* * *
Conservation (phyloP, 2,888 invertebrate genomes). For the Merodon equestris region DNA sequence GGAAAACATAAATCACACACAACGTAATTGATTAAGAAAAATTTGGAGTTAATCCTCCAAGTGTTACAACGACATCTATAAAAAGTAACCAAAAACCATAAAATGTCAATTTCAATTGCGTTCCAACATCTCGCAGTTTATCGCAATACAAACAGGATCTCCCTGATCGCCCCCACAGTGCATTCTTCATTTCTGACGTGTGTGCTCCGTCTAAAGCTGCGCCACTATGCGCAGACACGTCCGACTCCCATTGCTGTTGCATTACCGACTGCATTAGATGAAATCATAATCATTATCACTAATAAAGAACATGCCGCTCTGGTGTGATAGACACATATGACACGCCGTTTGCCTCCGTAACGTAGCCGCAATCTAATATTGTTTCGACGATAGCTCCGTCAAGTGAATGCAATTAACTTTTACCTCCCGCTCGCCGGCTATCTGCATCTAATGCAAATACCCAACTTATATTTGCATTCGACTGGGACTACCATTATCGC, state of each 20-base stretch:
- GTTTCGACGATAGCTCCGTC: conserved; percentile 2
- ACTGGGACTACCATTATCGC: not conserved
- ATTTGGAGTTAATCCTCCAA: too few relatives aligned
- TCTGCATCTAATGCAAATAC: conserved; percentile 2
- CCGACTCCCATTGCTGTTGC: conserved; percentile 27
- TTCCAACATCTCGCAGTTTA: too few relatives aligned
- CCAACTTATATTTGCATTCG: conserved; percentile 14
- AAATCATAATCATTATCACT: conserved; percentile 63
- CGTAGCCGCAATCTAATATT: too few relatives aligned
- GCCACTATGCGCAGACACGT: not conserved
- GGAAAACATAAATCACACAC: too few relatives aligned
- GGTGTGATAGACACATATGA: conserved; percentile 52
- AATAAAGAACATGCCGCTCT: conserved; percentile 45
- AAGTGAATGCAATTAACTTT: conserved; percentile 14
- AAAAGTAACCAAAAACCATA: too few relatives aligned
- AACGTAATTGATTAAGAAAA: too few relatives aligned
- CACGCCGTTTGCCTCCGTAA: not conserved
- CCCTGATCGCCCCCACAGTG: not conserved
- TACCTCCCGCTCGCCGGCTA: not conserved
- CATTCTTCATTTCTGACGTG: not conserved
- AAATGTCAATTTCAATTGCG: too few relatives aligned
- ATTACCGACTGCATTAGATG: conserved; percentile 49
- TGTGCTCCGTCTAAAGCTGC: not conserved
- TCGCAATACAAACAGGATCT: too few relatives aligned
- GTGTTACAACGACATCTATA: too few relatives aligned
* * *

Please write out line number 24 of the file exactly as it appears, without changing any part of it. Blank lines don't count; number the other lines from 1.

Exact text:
- TGTGCTCCGTCTAAAGCTGC: not conserved